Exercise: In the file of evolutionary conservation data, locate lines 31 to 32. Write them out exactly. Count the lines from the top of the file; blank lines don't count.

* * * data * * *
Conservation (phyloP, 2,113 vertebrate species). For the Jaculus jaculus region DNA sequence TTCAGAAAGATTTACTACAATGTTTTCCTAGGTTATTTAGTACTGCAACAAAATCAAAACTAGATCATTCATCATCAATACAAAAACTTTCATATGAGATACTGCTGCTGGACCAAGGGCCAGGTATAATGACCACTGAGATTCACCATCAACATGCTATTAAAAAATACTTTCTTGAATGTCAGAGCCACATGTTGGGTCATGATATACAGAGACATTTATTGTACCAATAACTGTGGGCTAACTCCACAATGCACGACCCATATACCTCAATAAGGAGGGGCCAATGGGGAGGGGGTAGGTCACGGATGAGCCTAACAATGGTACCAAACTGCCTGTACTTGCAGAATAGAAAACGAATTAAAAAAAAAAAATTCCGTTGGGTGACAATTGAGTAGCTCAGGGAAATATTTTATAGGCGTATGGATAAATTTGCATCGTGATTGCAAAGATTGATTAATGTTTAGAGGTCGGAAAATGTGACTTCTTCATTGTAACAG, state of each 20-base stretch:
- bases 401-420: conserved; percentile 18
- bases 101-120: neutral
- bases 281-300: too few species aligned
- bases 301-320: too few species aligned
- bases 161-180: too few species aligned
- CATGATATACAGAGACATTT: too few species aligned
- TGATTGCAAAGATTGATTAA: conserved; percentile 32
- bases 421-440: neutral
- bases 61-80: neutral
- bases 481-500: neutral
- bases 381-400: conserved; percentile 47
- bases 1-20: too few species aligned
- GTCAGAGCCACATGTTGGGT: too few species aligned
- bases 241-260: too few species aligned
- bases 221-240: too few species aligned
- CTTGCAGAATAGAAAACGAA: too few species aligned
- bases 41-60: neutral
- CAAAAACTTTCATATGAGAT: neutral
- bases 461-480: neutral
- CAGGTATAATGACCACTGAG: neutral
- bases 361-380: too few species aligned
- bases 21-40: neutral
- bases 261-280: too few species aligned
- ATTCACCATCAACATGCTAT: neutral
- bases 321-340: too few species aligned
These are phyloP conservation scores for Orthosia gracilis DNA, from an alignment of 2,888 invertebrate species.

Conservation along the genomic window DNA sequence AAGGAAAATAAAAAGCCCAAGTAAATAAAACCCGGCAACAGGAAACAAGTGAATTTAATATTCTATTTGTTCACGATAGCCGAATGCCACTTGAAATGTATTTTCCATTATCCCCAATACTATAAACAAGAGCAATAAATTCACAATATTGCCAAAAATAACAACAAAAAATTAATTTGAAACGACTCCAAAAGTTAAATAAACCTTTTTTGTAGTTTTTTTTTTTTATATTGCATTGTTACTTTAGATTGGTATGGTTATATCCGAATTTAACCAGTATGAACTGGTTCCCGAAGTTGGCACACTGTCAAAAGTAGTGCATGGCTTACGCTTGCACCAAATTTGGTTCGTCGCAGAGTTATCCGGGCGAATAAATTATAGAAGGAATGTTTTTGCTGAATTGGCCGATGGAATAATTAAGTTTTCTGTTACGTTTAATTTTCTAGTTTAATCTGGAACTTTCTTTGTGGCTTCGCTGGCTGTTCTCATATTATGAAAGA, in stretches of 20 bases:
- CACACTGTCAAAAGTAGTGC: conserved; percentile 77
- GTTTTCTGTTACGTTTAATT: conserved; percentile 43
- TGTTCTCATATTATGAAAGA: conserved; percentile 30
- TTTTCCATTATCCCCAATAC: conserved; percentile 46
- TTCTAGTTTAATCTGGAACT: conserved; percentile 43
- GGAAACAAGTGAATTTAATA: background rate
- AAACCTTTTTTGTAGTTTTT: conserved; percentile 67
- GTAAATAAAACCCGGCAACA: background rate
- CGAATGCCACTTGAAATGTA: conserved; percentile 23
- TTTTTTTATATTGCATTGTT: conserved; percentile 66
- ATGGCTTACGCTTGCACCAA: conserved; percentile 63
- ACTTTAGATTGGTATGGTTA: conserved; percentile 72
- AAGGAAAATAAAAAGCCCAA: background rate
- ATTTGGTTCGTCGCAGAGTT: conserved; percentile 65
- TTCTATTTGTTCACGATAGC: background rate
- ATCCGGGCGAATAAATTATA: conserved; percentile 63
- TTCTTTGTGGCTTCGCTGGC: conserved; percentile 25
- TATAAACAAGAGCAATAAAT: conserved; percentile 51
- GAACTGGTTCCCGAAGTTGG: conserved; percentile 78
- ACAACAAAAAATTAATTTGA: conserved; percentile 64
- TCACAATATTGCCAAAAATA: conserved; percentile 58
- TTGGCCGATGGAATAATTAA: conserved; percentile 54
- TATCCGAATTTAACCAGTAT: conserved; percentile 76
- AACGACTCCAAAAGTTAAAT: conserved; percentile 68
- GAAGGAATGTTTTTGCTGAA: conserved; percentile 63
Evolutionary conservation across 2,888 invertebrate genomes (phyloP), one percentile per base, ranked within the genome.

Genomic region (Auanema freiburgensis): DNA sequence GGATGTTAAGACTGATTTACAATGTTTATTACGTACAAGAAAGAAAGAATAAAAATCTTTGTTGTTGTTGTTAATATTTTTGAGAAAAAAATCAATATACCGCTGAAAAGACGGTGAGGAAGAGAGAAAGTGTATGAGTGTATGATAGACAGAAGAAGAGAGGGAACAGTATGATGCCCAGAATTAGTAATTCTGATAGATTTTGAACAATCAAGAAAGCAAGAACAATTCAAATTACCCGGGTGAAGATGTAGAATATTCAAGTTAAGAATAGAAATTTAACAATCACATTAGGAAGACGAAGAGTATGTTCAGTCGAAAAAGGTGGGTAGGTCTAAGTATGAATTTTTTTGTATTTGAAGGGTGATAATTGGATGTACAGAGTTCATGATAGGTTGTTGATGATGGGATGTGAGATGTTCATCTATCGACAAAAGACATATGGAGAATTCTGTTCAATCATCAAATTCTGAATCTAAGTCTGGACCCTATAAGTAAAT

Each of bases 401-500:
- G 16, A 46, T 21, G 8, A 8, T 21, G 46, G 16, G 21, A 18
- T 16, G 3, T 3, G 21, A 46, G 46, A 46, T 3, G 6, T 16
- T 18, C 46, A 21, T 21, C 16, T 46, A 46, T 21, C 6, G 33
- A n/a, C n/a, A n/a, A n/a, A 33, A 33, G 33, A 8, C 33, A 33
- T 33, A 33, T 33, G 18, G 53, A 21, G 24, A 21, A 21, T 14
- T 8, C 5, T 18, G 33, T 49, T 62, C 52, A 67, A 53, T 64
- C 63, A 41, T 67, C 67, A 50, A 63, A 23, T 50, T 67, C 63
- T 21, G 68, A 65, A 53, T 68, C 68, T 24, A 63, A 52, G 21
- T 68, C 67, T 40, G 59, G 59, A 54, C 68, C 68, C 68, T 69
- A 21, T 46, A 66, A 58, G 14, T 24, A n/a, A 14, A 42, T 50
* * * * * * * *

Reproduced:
- TGTTCTCATATTATGAAAGA: conserved; percentile 30
- TTTTCCATTATCCCCAATAC: conserved; percentile 46